There is often much concern voiced in certain sections of the media and in pubs, clubs and cafes the length and breadth of England about the influx of Ã¢â‚¬ËœforeignersÃ¢â‚¬â„¢ into English football.
If we are not moaning about the number of overseas players in the league preventing our young players from flourishing and ruining our national side, we are moaning about the number of overseas investors taking control of the big clubs with no interest in the actual clubs, the fans, or indeed the football. Ã¢â‚¬Å“How dare these people waltz into our game and throw money at it,Ã¢â‚¬Â we say, Ã¢â‚¬Å“who do they think they are? This is England for goodness sake!Ã¢â‚¬Â
The likes of Roman Abramovich at Chelsea, the Glazers at Manchester United and Gillett and Hicks at Liverpool, are regarded with, at best suspicion and at worst, utter contempt. That feeling is often held by the fans of those clubs as well as followers of other teams.
How interesting it is, therefore, to see the news that an English businessman is on the verge of buying a controlling stake in a Spanish club. Not only is he doing that, but he openly admits that he knows little about football and is buying the club purely to raise the profile of his pipe-fitting company in Spain.
English businessman Paul Davidson is set to buy the controlling share in Spanish football club Real Mallorca.
The company which currently owns the club announced on Real Mallorca’s website yesterday that a pre-agreement had been reached with Mr. Davidson and the process of selling to him is well advanced.
The owners made it clear that Davidson will not be taking over as president of the club, with the owner of the company, Vicente Grande, remaining in the role for the time being.
Davidson, who owns the pipe-fitting firm, said he is buying Real Mallorca to promote his businesses in Spain.
He told the Telegraph: “I don’t know much about football but I will use the club to promote my other business interests. We will operate our other businesses from the club, but I will not be taking decisions about football. I will leave that to the current management.”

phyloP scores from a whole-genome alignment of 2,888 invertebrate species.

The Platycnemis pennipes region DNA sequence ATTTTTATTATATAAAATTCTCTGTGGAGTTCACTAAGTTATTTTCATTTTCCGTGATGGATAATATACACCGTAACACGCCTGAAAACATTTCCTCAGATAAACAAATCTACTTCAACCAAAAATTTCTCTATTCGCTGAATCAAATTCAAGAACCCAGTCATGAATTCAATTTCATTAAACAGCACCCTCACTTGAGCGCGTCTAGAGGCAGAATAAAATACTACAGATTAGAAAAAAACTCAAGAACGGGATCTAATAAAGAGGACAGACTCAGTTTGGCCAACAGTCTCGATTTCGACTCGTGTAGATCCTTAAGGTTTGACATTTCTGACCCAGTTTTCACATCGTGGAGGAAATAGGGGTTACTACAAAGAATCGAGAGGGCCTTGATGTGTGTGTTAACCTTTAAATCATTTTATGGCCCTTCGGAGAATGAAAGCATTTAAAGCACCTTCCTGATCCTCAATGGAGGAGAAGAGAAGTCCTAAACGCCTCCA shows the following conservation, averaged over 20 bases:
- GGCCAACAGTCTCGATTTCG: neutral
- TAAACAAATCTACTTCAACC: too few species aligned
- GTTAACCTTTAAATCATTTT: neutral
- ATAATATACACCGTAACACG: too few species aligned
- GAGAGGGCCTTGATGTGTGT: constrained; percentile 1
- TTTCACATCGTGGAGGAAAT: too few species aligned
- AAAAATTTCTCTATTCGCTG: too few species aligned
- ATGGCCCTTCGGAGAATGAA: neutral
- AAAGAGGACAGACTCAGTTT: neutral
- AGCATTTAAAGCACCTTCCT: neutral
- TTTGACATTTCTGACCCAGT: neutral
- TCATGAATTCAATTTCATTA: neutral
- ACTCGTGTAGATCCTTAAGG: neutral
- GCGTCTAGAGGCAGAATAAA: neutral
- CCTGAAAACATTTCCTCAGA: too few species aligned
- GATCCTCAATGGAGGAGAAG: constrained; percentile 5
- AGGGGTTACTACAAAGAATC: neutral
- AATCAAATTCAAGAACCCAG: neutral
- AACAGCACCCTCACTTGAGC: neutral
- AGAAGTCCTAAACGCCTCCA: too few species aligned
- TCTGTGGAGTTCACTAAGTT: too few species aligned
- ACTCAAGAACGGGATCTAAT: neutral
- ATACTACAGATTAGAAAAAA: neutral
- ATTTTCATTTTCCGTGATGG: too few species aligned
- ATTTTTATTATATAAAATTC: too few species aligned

Mr. Davidson will have to go through the process of formalising the agreement in the coming weeks and the agreement will also be subject to a period of Ã¢â‚¬Ëœdue diligenceÃ¢â‚¬â„¢. It remains to be seen if there will be any opposition to his plans.
The pipe-fitting company owned by Davidson, Fluid Leader, was recently floated on the Plus Market and reportedly earned the Englishman a cool Ã‚Â£40million.
It is believed that Davidson will pay Ã‚Â£50million to gain a 96% share in Real Mallorca and allegedly saw off competition from other potential investors believed to include ex-Newcastle chairman Freddy Shepherd as well as an unnamed Russian investor.
It seems pretty clear from what he has said that Mr. Davidson has little interest in football, little interest in Real Mallorca and whilst I may be doing him a huge injustice here, it seems unlikely that he will have the interests of the Real Mallorca fans at heart. He canÃ¢â‚¬â„¢t possibly have the passion for the club that the fans have and by admitting he knows little about the game, he is unlikely to understand the sort of loyalty and passion that is engendered by supporting a club.
It will be very interesting to see the reaction to this move in Spain. How will Real Mallorca and the wider Spanish football community view this news?
Will they be delighted to see Ã‚Â£50 million invested into the club and the Spanish game generally and welcome the fact that an investor from overseas sees their game as a worthwhile investment? Will they see this as a logical progression in the global development of the game?
Or sadly, is it more likely that, as in most cases in England, the investment will be regarded as suspicious and dangerous? Will there be a similar xenophobic reaction to a Ã¢â‚¬ËœforeignerÃ¢â‚¬â„¢ getting involved in Ã¢â‚¬Ëœour gameÃ¢â‚¬â„¢?
On the whole, a huge financial investment in the game must be a good thing. Most of us who support clubs who are generally struggling for money find it easy to sneer at this type of investment in other clubs. We can happily say that it just isnÃ¢â‚¬â„¢t right. Whether we would be so anti if the Ã‚Â£50 million was being given to the manager of the team we support is not so easy to evaluate.
The next few weeks will tell us if the usual overreaction to overseas investment is a problem throughout Europe or whether it is simply an English disease.
- Soccer News Like
- Be the first of your friends!